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Exercise training reverses myocardial dysfunction induced by CaMKIIδC overexpression by restoring Ca2+ homeostasis.

  • Author(s): Høydal, Morten A;
  • Stølen, Tomas O;
  • Kettlewell, Sarah;
  • Maier, Lars S;
  • Brown, Joan Heller;
  • Sowa, Tomas;
  • Catalucci, Daniele;
  • Condorelli, Gianluigi;
  • Kemi, Ole J;
  • Smith, Godfrey L;
  • Wisløff, Ulrik
  • et al.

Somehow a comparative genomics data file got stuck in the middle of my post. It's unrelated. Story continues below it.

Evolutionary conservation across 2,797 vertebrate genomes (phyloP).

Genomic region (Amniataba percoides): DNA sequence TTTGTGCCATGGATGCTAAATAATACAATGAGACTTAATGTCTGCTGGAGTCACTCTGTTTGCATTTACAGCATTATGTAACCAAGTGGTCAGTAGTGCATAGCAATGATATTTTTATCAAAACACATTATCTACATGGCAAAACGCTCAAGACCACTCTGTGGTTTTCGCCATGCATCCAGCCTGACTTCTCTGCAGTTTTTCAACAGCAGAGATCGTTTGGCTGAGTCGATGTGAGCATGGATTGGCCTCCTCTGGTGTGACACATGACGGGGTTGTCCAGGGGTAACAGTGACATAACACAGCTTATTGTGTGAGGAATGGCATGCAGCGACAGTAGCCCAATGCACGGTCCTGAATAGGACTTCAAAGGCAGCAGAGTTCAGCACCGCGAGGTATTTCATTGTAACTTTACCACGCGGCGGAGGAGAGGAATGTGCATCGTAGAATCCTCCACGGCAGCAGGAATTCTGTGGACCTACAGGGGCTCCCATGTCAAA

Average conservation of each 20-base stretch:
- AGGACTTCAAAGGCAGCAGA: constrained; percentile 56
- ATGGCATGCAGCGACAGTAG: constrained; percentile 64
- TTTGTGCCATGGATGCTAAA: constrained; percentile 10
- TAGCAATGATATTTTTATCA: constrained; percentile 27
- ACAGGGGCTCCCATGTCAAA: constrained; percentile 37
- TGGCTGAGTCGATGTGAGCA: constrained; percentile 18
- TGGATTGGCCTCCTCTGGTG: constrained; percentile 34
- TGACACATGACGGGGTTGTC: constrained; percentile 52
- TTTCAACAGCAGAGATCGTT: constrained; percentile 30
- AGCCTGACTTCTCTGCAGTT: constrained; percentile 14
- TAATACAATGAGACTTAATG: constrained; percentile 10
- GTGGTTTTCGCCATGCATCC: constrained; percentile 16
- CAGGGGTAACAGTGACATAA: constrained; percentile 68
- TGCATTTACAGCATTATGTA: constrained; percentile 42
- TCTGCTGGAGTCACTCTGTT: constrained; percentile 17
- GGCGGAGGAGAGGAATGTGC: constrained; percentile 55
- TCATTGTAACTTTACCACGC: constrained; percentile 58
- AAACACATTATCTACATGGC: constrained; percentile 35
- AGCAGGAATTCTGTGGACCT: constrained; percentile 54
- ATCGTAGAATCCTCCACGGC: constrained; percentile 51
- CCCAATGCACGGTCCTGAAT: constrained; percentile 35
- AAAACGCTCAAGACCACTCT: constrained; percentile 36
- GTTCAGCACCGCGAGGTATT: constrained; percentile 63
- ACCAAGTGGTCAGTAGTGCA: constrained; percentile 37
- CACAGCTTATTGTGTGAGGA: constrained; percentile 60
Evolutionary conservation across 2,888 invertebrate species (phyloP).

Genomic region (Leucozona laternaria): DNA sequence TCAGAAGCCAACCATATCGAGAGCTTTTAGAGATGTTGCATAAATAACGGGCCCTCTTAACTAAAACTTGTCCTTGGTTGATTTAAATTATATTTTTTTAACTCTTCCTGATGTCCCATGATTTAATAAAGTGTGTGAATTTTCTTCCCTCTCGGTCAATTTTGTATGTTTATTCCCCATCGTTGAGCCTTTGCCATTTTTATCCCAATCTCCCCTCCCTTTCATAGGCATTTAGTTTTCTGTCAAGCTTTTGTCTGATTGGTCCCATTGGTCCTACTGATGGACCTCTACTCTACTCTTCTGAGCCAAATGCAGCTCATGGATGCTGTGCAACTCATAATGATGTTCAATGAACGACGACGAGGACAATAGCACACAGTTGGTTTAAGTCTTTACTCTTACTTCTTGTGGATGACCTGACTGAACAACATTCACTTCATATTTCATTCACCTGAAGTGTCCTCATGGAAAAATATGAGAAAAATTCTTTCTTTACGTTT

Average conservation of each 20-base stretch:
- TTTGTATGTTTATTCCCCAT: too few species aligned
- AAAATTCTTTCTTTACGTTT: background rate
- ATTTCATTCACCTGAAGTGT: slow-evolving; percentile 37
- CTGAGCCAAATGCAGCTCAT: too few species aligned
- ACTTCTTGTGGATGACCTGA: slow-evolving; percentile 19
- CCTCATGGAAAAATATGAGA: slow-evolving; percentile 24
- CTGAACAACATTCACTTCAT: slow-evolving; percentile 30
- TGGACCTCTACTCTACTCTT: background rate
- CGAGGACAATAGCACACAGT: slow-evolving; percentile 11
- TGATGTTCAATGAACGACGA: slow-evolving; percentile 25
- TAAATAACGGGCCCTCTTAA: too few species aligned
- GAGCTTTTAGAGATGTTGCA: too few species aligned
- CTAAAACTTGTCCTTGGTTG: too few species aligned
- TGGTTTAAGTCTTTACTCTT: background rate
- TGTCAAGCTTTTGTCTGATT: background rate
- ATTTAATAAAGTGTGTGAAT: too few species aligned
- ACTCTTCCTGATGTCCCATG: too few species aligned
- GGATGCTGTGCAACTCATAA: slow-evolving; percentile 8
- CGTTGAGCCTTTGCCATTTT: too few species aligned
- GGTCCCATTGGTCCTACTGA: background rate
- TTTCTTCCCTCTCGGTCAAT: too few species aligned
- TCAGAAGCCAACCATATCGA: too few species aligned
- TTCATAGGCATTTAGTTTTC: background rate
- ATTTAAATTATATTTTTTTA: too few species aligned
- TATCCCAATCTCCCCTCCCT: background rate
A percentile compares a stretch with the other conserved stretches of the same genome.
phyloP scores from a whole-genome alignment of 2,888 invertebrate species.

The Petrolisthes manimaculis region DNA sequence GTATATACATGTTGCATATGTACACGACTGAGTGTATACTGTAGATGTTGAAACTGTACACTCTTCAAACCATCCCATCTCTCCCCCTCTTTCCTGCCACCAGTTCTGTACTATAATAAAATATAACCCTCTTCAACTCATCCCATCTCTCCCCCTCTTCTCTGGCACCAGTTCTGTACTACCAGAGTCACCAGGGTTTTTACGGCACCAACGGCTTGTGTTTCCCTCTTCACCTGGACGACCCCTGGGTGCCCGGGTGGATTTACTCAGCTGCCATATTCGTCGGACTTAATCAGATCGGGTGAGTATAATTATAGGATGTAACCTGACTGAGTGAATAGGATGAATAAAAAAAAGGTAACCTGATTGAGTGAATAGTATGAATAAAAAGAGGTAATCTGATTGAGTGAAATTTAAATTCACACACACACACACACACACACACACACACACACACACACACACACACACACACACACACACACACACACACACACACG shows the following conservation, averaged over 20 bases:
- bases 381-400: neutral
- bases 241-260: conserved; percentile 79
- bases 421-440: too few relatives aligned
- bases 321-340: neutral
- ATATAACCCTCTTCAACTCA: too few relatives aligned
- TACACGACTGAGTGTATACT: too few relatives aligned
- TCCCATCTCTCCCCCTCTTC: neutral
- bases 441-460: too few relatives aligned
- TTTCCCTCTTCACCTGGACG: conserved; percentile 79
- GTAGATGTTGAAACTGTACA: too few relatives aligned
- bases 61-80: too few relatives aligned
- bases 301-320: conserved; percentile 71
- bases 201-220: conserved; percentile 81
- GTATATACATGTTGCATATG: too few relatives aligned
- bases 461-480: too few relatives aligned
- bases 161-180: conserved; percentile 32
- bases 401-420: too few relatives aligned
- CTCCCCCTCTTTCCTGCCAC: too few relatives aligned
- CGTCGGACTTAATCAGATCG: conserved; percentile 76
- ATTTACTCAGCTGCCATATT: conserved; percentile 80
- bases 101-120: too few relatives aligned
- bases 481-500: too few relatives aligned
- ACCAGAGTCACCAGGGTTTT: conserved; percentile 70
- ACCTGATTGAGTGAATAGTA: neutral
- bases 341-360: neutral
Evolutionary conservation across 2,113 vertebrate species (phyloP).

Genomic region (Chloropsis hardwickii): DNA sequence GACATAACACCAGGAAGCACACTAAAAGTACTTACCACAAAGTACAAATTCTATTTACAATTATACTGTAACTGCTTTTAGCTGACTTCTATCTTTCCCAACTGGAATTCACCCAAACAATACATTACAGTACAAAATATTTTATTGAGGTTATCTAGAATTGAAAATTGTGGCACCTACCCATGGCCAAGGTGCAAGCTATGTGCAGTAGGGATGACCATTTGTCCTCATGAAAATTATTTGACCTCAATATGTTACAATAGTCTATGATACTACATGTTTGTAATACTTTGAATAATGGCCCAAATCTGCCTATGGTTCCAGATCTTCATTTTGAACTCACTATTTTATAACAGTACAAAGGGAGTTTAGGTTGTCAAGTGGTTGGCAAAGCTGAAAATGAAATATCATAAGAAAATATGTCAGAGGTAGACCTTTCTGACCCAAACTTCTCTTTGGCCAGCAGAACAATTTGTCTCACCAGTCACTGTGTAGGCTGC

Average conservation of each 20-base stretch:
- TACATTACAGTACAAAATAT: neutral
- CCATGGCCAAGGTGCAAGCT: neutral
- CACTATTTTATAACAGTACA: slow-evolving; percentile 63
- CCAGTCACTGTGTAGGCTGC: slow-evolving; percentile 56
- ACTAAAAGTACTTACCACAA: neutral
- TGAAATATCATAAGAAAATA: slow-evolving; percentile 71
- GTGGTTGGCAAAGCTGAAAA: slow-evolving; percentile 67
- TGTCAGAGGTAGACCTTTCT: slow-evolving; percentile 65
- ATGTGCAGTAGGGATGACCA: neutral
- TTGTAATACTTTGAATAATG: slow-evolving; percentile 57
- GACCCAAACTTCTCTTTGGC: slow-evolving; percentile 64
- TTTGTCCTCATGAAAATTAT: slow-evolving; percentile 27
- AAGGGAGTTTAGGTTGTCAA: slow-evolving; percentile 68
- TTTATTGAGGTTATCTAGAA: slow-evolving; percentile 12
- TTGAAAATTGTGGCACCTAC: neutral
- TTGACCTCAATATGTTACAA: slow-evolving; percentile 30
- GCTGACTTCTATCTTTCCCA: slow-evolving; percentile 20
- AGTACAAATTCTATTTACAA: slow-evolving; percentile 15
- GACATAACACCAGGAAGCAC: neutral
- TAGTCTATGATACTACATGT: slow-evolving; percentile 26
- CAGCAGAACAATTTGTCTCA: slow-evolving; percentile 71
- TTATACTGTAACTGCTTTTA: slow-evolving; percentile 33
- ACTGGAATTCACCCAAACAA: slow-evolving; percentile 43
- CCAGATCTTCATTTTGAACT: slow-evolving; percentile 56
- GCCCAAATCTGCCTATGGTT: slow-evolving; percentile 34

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Several conditions of heart disease, including heart failure and diabetic cardiomyopathy, are associated with upregulation of cytosolic Ca(2+)/calmodulin-dependent protein kinase II (CaMKIIδC) activity. In the heart, CaMKIIδC isoform targets several proteins involved in intracellular Ca(2+) homeostasis. We hypothesized that high-intensity endurance training activates mechanisms that enable a rescue of dysfunctional cardiomyocyte Ca(2+) handling and thereby ameliorate cardiac dysfunction despite continuous and chronic elevated levels of CaMKIIδC CaMKIIδC transgenic (TG) and wild-type (WT) mice performed aerobic interval exercise training over 6 wk. Cardiac function was measured by echocardiography in vivo, and cardiomyocyte shortening and intracellular Ca(2+) handling were measured in vitro. TG mice had reduced global cardiac function, cardiomyocyte shortening (47% reduced compared with WT, P < 0.01), and impaired Ca(2+) homeostasis. Despite no change in the chronic elevated levels of CaMKIIδC, exercise improved global cardiac function, restored cardiomyocyte shortening, and reestablished Ca(2+) homeostasis to values not different from WT. The key features to explain restored Ca(2+) homeostasis after exercise training were increased L-type Ca(2+) current density and flux by 79 and 85%, respectively (P < 0.01), increased sarcoplasmic reticulum (SR) Ca(2+)-ATPase (SERCA2a) function by 50% (P < 0.01), and reduced diastolic SR Ca(2+) leak by 73% (P < 0.01), compared with sedentary TG mice. In conclusion, exercise training improves global cardiac function as well as cardiomyocyte function in the presence of a maintained high CaMKII activity. The main mechanisms of exercise-induced improvements in TG CaMKIIδC mice are mediated via increased L-type Ca(2+) channel currents and improved SR Ca(2+) handling by restoration of SERCA2a function in addition to reduced diastolic SR Ca(2+) leak.

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